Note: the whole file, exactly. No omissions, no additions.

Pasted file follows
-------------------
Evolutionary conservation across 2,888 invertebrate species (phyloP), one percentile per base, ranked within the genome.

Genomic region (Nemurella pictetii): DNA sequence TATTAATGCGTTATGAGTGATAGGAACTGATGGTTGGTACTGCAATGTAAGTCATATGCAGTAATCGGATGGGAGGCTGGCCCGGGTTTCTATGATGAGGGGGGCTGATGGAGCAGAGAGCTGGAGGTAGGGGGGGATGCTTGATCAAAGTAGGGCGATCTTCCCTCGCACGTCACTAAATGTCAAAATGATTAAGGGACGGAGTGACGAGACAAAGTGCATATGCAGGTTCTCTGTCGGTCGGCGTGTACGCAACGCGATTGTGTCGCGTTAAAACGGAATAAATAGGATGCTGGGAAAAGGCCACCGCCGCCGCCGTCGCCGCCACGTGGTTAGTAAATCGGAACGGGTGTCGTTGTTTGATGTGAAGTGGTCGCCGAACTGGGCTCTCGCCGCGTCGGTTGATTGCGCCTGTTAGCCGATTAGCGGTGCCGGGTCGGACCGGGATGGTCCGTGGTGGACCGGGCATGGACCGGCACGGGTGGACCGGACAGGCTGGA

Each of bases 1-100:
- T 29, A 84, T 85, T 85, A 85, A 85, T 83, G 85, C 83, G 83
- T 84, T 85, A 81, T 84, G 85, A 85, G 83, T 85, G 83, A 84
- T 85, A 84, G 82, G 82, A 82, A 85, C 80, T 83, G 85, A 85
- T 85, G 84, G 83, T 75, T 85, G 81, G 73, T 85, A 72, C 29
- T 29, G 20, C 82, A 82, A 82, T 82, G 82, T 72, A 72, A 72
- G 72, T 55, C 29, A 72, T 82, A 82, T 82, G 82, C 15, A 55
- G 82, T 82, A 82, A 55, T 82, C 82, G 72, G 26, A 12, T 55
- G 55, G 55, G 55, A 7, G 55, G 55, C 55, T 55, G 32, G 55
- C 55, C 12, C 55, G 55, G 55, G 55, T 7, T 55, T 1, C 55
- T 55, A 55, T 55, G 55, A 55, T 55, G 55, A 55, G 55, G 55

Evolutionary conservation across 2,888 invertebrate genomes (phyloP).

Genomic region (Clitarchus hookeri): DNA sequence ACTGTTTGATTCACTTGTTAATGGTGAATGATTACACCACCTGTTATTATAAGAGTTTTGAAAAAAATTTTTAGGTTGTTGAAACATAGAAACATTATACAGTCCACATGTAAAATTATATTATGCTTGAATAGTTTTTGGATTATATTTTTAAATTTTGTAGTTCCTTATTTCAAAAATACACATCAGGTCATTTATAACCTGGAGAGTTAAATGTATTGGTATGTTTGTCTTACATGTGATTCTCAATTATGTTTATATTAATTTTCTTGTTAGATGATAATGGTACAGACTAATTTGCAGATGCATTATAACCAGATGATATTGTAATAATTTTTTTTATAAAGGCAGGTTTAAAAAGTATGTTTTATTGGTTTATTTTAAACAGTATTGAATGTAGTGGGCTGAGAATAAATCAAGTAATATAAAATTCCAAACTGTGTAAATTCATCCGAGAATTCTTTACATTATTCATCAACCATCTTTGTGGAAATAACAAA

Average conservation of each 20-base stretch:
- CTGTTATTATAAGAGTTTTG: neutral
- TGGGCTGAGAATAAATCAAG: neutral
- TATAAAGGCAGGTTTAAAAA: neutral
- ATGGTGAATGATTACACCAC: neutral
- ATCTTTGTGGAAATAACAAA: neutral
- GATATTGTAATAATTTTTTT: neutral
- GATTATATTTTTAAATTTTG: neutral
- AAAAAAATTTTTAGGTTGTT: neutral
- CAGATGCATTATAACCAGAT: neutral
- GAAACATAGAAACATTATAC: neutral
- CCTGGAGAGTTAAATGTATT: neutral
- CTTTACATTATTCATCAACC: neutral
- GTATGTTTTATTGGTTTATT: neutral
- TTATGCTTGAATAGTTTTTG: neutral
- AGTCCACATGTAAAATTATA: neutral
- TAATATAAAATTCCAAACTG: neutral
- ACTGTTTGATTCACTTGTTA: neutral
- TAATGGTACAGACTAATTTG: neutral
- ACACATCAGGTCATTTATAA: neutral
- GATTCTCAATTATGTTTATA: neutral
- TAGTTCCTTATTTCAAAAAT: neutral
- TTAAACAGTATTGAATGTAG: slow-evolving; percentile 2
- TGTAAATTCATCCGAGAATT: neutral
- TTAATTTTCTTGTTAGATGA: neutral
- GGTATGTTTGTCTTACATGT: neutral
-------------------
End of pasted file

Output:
Evolutionary conservation across 2,888 invertebrate species (phyloP), one percentile per base, ranked within the genome.

Genomic region (Nemurella pictetii): DNA sequence TATTAATGCGTTATGAGTGATAGGAACTGATGGTTGGTACTGCAATGTAAGTCATATGCAGTAATCGGATGGGAGGCTGGCCCGGGTTTCTATGATGAGGGGGGCTGATGGAGCAGAGAGCTGGAGGTAGGGGGGGATGCTTGATCAAAGTAGGGCGATCTTCCCTCGCACGTCACTAAATGTCAAAATGATTAAGGGACGGAGTGACGAGACAAAGTGCATATGCAGGTTCTCTGTCGGTCGGCGTGTACGCAACGCGATTGTGTCGCGTTAAAACGGAATAAATAGGATGCTGGGAAAAGGCCACCGCCGCCGCCGTCGCCGCCACGTGGTTAGTAAATCGGAACGGGTGTCGTTGTTTGATGTGAAGTGGTCGCCGAACTGGGCTCTCGCCGCGTCGGTTGATTGCGCCTGTTAGCCGATTAGCGGTGCCGGGTCGGACCGGGATGGTCCGTGGTGGACCGGGCATGGACCGGCACGGGTGGACCGGACAGGCTGGA

Each of bases 1-100:
- T 29, A 84, T 85, T 85, A 85, A 85, T 83, G 85, C 83, G 83
- T 84, T 85, A 81, T 84, G 85, A 85, G 83, T 85, G 83, A 84
- T 85, A 84, G 82, G 82, A 82, A 85, C 80, T 83, G 85, A 85
- T 85, G 84, G 83, T 75, T 85, G 81, G 73, T 85, A 72, C 29
- T 29, G 20, C 82, A 82, A 82, T 82, G 82, T 72, A 72, A 72
- G 72, T 55, C 29, A 72, T 82, A 82, T 82, G 82, C 15, A 55
- G 82, T 82, A 82, A 55, T 82, C 82, G 72, G 26, A 12, T 55
- G 55, G 55, G 55, A 7, G 55, G 55, C 55, T 55, G 32, G 55
- C 55, C 12, C 55, G 55, G 55, G 55, T 7, T 55, T 1, C 55
- T 55, A 55, T 55, G 55, A 55, T 55, G 55, A 55, G 55, G 55

Evolutionary conservation across 2,888 invertebrate genomes (phyloP).

Genomic region (Clitarchus hookeri): DNA sequence ACTGTTTGATTCACTTGTTAATGGTGAATGATTACACCACCTGTTATTATAAGAGTTTTGAAAAAAATTTTTAGGTTGTTGAAACATAGAAACATTATACAGTCCACATGTAAAATTATATTATGCTTGAATAGTTTTTGGATTATATTTTTAAATTTTGTAGTTCCTTATTTCAAAAATACACATCAGGTCATTTATAACCTGGAGAGTTAAATGTATTGGTATGTTTGTCTTACATGTGATTCTCAATTATGTTTATATTAATTTTCTTGTTAGATGATAATGGTACAGACTAATTTGCAGATGCATTATAACCAGATGATATTGTAATAATTTTTTTTATAAAGGCAGGTTTAAAAAGTATGTTTTATTGGTTTATTTTAAACAGTATTGAATGTAGTGGGCTGAGAATAAATCAAGTAATATAAAATTCCAAACTGTGTAAATTCATCCGAGAATTCTTTACATTATTCATCAACCATCTTTGTGGAAATAACAAA

Average conservation of each 20-base stretch:
- CTGTTATTATAAGAGTTTTG: neutral
- TGGGCTGAGAATAAATCAAG: neutral
- TATAAAGGCAGGTTTAAAAA: neutral
- ATGGTGAATGATTACACCAC: neutral
- ATCTTTGTGGAAATAACAAA: neutral
- GATATTGTAATAATTTTTTT: neutral
- GATTATATTTTTAAATTTTG: neutral
- AAAAAAATTTTTAGGTTGTT: neutral
- CAGATGCATTATAACCAGAT: neutral
- GAAACATAGAAACATTATAC: neutral
- CCTGGAGAGTTAAATGTATT: neutral
- CTTTACATTATTCATCAACC: neutral
- GTATGTTTTATTGGTTTATT: neutral
- TTATGCTTGAATAGTTTTTG: neutral
- AGTCCACATGTAAAATTATA: neutral
- TAATATAAAATTCCAAACTG: neutral
- ACTGTTTGATTCACTTGTTA: neutral
- TAATGGTACAGACTAATTTG: neutral
- ACACATCAGGTCATTTATAA: neutral
- GATTCTCAATTATGTTTATA: neutral
- TAGTTCCTTATTTCAAAAAT: neutral
- TTAAACAGTATTGAATGTAG: slow-evolving; percentile 2
- TGTAAATTCATCCGAGAATT: neutral
- TTAATTTTCTTGTTAGATGA: neutral
- GGTATGTTTGTCTTACATGT: neutral